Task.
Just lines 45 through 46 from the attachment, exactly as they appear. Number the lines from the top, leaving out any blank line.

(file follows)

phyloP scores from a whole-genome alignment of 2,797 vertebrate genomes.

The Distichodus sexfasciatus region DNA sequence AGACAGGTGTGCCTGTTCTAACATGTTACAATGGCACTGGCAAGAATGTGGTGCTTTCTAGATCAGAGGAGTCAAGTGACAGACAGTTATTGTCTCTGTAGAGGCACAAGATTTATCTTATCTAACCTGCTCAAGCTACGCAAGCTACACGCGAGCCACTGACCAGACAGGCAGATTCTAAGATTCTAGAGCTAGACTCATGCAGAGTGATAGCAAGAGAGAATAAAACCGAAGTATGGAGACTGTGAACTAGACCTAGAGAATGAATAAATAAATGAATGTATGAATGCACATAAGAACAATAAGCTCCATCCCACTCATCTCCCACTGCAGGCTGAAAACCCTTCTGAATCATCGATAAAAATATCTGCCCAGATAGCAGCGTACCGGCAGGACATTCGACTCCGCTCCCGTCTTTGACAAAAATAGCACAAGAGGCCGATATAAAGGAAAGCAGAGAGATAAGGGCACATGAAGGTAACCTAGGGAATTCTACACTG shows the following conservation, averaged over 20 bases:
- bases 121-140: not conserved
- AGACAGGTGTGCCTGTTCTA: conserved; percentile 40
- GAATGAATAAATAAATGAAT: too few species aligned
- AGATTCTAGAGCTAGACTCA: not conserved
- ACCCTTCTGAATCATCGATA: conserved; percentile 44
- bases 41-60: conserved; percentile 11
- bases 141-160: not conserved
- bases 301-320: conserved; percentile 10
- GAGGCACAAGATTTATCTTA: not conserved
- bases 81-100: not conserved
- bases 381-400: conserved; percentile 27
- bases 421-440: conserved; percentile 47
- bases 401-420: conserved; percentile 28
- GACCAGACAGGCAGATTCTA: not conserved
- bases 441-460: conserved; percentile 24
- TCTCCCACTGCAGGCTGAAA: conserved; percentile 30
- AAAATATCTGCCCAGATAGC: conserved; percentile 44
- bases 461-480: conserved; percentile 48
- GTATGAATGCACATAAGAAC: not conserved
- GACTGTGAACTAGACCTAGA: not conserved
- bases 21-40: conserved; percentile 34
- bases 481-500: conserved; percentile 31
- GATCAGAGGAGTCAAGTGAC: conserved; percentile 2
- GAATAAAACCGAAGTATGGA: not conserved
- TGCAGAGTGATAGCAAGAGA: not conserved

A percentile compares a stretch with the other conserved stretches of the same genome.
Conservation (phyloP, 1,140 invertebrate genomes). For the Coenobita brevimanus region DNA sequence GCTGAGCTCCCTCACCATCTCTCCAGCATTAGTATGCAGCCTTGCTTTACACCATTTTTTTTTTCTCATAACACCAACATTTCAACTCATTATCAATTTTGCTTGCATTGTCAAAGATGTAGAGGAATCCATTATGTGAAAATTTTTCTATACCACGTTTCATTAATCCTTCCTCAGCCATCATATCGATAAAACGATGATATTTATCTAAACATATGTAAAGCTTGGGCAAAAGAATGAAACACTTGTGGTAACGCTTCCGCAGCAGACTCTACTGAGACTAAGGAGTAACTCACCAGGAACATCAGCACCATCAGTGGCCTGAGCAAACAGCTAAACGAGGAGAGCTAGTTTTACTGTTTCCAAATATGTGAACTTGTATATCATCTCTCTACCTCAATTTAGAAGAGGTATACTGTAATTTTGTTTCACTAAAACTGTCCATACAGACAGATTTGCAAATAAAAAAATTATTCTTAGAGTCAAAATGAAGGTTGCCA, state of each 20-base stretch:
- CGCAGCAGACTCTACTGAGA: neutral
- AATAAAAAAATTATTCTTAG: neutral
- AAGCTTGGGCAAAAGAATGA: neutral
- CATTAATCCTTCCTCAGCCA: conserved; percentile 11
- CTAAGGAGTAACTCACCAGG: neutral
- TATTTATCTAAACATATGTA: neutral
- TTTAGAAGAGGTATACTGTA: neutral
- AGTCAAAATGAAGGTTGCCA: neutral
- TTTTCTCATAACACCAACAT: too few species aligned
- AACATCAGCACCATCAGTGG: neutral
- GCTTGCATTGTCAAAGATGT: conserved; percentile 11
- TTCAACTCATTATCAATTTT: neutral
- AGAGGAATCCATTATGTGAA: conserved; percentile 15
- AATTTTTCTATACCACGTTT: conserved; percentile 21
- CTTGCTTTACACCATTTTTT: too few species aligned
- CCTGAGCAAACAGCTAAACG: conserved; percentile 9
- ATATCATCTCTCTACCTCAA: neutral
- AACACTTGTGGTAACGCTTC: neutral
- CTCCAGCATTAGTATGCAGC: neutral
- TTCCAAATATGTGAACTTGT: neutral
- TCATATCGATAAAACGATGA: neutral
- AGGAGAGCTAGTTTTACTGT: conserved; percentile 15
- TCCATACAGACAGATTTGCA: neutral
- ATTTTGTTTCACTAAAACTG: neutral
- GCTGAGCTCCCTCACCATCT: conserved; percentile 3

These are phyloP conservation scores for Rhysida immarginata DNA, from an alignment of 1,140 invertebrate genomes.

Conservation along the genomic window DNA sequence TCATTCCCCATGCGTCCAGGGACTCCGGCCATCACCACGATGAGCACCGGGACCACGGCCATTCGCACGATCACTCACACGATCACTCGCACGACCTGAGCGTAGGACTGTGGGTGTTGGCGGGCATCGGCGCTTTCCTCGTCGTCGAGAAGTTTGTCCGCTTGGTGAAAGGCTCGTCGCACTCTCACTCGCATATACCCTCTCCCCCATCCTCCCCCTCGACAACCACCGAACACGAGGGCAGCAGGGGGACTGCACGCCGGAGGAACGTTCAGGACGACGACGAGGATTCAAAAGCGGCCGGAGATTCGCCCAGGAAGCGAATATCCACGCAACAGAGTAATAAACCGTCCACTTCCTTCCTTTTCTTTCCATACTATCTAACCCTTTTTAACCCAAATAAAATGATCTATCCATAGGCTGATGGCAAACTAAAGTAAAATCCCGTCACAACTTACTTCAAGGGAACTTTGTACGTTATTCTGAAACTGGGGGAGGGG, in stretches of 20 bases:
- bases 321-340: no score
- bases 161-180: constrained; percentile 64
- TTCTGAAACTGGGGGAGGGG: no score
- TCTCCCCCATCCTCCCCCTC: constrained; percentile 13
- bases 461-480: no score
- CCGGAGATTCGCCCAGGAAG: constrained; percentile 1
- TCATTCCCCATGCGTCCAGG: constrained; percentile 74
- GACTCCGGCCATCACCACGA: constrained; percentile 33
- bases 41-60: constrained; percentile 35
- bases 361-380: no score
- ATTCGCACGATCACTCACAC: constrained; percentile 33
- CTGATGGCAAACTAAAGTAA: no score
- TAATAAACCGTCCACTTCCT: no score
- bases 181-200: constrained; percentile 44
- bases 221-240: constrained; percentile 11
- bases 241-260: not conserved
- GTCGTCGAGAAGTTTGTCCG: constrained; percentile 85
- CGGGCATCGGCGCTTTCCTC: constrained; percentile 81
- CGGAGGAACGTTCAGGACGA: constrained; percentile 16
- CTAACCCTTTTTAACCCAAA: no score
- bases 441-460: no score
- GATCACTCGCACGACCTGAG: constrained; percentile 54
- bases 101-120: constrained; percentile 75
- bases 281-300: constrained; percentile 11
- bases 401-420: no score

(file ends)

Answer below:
- CCTGAGCAAACAGCTAAACG: conserved; percentile 9
- ATATCATCTCTCTACCTCAA: neutral